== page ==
BHA planning for return of owners and amateur riders on March 29
Mid-May date for spectators also in post-lockdown schedule.
British racing has confirmed plans to welcome owners and amateur riders back on course from March 29 – with a mid-May return of spectators, in line with the Government’s road map for easing coronavirus restrictions.
The British Horseracing Authority announced its proposed schedule on Friday evening, following this week’s publication of Prime Minister Boris Johnson’s four-step route towards the end of lockdown over the coming months.
The BHA outlined its phased intentions after meetings with Government officials – with a schedule which confirms both this year’s Cheltenham Festival and the start of the new Flat season on March 27 will take place entirely behind closed doors.
Measures such as the return of amateur riders, suspended during the current lockdown, and owners are set to be introduced on a timeline which mirrors dates in the Government’s road map.
The first key date identified by the BHA is March 29, the second step in the national road map – when it is hoped owners can begin to attend meetings and amateurs ride again, both with the resumption of point-to-points and at fixtures under rules.
A BHA update read: “Following the publication on Monday, February 22 of the UK Government’s plan to ease lockdown restrictions in England, the industry Covid-19 group has carefully studied the implications for racing in England.
“Any changes to racing protocols will move in parallel with the steps set out in the road map and are therefore dependent on the Government’s timetable.
“Since the plan was published on Monday February 22, the BHA and senior racing executives have engaged with Government to agree how racing can unwind its own restrictions.”
The BHA also announced details of arrangements available to owners as of March 29 – with enhancements to their raceday experience permitted only after the next step on the road map, from April 12 at the earliest.
The update added: “At this stage (March 29), racecourses will not be able to provide hospitality – and strict attendance rules will remain in place, including, including a health screening process.
“Further enhancements to the owner experience will be permitted from Step Two, which comes into force from Monday April 12 at the earliest.
“In line with the resumption of outdoor hospitality on that date, our goal is for racecourses to be able to re-introduce outdoor hospitality for
owners, in line with Government guidance.”
In line with the Prime Minister’s announcement at the beginning of this week, the return of racecourse crowds can be anticipated from May 17 – Step Three of the roadmap – with earlier pilot sports and leisure events already mooted in Government advice.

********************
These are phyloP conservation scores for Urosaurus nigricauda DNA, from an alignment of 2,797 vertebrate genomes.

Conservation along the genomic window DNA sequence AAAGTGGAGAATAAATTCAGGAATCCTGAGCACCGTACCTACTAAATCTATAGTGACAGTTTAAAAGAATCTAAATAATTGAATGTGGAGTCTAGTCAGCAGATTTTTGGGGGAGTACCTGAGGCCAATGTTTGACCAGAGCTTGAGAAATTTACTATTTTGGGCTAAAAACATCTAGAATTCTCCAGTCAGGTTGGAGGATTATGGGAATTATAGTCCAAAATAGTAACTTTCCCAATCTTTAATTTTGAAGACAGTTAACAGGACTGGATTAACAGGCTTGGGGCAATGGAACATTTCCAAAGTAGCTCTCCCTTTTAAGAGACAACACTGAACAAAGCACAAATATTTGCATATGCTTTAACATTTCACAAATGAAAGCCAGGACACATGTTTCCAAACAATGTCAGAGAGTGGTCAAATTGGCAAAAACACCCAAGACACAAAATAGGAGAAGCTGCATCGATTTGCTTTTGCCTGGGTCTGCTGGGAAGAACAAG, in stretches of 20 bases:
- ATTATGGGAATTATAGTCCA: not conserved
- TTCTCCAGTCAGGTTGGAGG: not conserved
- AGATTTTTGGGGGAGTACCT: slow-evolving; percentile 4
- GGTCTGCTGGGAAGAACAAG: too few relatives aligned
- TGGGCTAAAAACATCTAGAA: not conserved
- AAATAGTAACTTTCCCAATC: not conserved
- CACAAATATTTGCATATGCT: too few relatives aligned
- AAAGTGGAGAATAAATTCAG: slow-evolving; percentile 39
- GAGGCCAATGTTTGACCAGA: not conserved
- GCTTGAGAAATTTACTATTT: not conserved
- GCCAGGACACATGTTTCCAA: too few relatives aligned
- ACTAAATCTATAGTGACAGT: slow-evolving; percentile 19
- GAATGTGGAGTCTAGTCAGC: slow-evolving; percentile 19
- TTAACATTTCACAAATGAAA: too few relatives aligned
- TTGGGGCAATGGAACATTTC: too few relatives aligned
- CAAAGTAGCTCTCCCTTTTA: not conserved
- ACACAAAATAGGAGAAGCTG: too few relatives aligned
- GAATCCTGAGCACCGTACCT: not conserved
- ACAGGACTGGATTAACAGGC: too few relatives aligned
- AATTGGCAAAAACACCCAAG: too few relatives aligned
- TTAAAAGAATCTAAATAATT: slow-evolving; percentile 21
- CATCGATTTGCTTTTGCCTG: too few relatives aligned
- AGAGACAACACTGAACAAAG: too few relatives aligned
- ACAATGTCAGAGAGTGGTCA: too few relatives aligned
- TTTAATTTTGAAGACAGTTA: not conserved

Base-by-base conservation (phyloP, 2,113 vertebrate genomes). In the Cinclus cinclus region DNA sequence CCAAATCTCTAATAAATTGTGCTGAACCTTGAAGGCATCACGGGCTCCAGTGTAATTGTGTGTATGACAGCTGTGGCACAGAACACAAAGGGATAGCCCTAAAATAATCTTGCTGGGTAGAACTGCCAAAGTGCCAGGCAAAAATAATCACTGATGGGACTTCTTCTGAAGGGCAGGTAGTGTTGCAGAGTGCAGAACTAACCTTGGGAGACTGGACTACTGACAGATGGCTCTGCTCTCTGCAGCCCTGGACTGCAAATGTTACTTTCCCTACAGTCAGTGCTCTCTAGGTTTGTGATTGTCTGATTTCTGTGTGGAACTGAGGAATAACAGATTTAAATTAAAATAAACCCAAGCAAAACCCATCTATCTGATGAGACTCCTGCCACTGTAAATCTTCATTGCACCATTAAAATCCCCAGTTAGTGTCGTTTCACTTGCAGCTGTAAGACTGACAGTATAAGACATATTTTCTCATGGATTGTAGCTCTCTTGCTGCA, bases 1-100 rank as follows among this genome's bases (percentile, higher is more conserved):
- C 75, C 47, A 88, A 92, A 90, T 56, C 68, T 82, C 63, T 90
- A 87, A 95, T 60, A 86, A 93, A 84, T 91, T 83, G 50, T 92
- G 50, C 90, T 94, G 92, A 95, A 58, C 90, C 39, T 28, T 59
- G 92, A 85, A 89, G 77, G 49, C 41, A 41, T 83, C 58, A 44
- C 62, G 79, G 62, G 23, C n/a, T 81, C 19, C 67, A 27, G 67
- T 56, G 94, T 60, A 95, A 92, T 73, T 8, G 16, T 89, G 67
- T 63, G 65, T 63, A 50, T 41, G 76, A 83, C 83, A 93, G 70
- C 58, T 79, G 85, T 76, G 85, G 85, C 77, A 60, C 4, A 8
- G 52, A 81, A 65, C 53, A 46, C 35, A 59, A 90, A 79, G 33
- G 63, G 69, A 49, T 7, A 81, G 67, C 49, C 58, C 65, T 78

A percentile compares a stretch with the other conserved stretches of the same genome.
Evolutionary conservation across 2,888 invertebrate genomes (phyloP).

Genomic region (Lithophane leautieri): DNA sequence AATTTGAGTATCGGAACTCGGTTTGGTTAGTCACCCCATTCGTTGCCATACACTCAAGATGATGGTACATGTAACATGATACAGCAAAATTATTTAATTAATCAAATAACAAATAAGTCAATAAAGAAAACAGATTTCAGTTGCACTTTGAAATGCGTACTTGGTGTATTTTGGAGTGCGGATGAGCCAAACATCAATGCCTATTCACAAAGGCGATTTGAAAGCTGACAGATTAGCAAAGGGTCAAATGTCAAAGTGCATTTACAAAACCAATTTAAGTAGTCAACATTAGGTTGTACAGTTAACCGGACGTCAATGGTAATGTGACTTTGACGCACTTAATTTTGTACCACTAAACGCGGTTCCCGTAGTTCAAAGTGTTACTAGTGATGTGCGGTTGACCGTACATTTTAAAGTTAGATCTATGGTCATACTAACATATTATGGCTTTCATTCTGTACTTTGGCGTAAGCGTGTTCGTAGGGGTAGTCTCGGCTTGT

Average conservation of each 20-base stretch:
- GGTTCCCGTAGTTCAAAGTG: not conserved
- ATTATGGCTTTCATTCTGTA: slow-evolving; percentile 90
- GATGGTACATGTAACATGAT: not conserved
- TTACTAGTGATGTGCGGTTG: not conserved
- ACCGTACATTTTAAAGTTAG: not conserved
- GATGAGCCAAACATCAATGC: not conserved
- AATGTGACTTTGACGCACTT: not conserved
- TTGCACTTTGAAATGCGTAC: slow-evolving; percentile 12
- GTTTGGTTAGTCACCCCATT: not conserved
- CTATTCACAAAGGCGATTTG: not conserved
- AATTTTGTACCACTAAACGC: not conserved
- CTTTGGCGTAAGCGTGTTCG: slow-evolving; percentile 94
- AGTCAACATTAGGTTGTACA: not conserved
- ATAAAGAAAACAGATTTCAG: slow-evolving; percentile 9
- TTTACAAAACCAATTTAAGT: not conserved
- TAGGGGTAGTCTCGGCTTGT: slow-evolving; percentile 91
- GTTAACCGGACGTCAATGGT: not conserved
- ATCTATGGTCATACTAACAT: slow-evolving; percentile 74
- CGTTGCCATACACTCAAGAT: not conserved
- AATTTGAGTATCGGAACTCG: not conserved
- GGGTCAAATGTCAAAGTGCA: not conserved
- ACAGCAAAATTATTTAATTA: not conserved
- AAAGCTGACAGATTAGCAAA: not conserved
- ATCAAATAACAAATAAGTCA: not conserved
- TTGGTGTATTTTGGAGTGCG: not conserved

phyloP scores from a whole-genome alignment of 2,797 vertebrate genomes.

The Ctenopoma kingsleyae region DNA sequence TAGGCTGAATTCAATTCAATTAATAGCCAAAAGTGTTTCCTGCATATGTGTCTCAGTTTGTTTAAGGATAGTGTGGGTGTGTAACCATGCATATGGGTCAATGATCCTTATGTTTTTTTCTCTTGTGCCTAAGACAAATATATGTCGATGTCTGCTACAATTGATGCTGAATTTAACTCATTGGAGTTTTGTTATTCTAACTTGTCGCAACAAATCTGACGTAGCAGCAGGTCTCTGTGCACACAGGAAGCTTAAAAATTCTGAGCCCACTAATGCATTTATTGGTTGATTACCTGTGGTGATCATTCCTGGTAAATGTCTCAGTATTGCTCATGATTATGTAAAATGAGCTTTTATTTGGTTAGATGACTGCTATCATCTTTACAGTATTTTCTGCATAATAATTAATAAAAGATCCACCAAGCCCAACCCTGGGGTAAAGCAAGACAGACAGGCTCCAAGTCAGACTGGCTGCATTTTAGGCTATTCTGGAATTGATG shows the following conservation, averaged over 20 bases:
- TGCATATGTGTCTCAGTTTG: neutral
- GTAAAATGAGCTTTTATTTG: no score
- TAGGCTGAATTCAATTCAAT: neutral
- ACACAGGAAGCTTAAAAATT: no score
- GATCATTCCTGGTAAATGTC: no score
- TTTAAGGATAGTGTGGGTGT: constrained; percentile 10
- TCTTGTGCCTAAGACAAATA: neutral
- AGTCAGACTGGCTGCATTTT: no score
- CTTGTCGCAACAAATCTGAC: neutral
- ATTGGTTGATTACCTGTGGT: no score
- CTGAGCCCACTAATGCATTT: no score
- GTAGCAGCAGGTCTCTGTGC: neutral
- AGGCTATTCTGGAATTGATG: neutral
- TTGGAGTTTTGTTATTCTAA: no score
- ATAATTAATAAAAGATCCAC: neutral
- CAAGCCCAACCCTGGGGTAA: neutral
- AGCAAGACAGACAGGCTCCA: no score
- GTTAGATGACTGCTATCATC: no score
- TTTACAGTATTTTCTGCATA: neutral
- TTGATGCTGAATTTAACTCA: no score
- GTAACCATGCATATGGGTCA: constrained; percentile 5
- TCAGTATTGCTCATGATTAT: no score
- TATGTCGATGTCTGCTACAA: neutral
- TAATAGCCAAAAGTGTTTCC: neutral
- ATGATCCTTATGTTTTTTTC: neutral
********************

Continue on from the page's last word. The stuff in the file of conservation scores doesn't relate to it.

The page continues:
The BHA added: “British Racing is keen to play a role in pilots organised through the Government’s events research programme.
“British Racing will be making representations for racecourses to be allowed to host up to 10,000 spectators at Step Three, in line with the guidance on other spectator arenas, instead of the 4,000 for outdoor events.”
Crowds have been largely absent from British racecourses since the fixture list resumed last summer, following two months without any racing during the early stages of the pandemic.
Two pilot events did take place at Warwick and Doncaster, before a brief return of spectators in December until lockdown returned as coronavirus cases increased again.
The BHA’s chief operating officer Richard Wayman said: “We are all eager to open up our racecourses once again to owners, spectators and our amateur jockeys.
“Owners have continued to support racing through the difficult winter months, and we will work together as an industry to get them back as soon as possible, recognising that the Government timetable is still subject to conditions being met.”
Welcoming the news, Charlie Liverton, chief executive of the Racehorse Owners Association, said: “Owners have continued to support the industry unwaveringly through this period of lockdown.
“The financial contribution of some GBP 30m a month that owners make to trainers, jockeys, racing staff and all those in the rural economy who are indirectly supported is critical to have enabled the industry to derive the majority of its income streams since June 1, 2020.
“We thank you for that support. Owners have not been able to watch their horses on the racecourse of late and we wholly recognise the desire to be able to return to the racecourse at the earliest opportunity.
“Working with industry stakeholders these discussions remain ongoing.”
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